Remote Islands as Fictional and Metaphorical Places in Cervantes, Fletcher and Shakespeare
González, José Manuel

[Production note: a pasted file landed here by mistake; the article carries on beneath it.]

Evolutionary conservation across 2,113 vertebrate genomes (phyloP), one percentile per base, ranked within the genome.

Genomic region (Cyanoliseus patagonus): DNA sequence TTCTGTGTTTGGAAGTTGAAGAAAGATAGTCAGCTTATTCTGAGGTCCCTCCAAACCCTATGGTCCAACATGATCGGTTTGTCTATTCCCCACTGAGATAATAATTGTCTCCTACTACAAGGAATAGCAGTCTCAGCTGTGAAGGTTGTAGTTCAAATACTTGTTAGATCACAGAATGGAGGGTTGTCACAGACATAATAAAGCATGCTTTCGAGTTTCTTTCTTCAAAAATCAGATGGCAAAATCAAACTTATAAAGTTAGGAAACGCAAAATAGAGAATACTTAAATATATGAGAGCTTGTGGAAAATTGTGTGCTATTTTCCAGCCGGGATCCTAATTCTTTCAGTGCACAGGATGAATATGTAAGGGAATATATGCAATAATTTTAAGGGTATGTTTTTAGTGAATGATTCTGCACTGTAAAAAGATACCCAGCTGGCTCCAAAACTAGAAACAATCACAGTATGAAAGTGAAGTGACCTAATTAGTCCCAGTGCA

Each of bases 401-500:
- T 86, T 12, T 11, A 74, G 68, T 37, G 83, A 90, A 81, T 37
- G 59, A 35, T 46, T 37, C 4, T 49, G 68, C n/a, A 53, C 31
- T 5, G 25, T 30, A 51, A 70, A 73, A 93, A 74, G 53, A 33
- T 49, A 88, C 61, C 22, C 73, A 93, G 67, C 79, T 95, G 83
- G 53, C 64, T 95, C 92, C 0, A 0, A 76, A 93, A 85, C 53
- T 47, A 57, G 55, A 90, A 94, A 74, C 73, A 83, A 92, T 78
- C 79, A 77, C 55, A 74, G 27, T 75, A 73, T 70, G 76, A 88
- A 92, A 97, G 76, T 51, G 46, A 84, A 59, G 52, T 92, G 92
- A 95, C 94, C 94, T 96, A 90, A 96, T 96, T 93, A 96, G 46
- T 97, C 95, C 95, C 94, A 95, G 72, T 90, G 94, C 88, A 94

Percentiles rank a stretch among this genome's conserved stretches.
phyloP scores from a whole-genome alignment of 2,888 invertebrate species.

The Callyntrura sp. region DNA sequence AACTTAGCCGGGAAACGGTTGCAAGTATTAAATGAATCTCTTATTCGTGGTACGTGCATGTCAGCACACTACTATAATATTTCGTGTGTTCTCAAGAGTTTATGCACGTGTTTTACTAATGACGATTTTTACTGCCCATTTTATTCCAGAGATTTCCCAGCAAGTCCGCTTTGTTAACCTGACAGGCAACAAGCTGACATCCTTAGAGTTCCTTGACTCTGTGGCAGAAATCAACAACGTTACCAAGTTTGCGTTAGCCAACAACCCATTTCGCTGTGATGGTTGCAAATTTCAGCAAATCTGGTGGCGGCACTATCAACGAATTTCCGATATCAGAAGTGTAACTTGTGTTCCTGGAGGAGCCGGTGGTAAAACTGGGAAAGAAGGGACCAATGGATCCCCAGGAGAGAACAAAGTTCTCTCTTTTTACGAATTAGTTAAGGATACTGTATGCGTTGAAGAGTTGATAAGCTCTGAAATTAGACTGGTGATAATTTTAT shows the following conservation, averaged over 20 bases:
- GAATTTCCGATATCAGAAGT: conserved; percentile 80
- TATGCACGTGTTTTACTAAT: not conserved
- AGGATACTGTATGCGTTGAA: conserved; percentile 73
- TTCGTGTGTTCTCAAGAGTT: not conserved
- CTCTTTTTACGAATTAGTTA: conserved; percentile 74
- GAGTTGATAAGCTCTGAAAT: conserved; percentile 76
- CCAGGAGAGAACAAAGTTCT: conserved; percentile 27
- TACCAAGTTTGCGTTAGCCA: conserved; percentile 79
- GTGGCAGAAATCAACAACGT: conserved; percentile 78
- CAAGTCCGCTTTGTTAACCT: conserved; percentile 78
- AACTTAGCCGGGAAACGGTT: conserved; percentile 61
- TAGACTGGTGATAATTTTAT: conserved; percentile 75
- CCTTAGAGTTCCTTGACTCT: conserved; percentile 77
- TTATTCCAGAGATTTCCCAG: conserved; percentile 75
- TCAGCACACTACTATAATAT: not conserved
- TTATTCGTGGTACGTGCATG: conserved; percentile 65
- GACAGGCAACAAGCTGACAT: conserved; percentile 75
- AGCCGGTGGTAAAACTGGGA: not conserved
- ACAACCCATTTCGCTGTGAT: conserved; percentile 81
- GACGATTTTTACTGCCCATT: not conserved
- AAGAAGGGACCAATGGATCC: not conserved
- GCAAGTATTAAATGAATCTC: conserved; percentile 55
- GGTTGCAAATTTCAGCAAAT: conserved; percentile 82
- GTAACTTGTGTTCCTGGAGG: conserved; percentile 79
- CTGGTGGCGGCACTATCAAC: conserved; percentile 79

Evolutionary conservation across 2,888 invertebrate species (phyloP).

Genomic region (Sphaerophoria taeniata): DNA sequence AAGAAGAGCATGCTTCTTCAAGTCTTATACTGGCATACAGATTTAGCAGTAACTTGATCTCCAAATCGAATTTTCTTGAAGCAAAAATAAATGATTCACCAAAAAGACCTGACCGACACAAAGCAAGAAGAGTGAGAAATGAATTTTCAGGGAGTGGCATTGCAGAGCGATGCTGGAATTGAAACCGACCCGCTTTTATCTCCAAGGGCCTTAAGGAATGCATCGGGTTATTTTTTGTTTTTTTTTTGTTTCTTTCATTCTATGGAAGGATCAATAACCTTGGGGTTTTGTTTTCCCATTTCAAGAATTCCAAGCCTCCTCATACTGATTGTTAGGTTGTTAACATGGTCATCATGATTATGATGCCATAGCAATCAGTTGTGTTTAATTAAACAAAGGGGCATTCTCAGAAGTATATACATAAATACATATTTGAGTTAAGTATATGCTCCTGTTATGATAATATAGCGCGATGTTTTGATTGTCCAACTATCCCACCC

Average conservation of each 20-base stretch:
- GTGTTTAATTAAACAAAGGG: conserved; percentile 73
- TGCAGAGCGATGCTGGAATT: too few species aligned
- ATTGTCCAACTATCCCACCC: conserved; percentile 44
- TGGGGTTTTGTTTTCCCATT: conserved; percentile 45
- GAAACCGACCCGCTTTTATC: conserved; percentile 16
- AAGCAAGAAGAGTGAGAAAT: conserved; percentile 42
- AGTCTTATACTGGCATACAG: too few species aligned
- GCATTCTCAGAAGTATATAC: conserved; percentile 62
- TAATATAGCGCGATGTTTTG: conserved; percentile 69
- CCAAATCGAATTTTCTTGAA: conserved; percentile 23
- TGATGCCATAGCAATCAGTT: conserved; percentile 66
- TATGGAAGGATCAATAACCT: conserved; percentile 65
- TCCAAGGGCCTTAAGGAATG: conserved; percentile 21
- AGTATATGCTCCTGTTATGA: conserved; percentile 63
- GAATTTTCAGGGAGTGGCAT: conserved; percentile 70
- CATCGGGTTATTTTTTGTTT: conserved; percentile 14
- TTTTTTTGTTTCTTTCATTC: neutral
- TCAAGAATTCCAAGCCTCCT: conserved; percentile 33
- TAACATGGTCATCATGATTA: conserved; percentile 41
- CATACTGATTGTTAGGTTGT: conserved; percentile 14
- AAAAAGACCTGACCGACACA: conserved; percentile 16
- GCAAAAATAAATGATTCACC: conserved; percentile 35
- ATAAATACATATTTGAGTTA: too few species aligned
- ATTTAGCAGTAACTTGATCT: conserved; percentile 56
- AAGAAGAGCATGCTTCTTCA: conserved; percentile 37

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Islands have always occupied a significant place in literature and have been a source of inspiration for the literary imagination. Fictional islands have existed as either lost paradises, or places where law breaks down under physical hardships and a sense of entrapment and oppression. Islands can be sites of exotic fascination, of cultural exchange and of great social and political upheaval. However, they are more than mere locations since to be in a place implies being bound to that place and appropriating it. That means that the islands narrow boundaries, surrounded by the sea and cut off from mainland, can create bridges between the real and the imaginary as a response to cultural and social anxieties, frequently taking the form of eutopias/dystopias, Edens, Arcadias, Baratarias, metatexts, or cultural crossroads, deeply transforming that particular geographical location. This article is concerned with insularity as a way of interrogating cultural and political practices in the early modern period by looking at the works of Cervantes, Fletcher and Shakespeare where insular relations are characterized by tensions of different sort. The arrival of Prospero and Miranda, Periandro and Auristela (The Trials of Persiles and Segismunda), and Albert and Aminta (The Sea Voyage) to their respective islands take us to a different world, revealing different political and cultural interests and generating multiple perspectives on the shifting relationship between culture, society and power.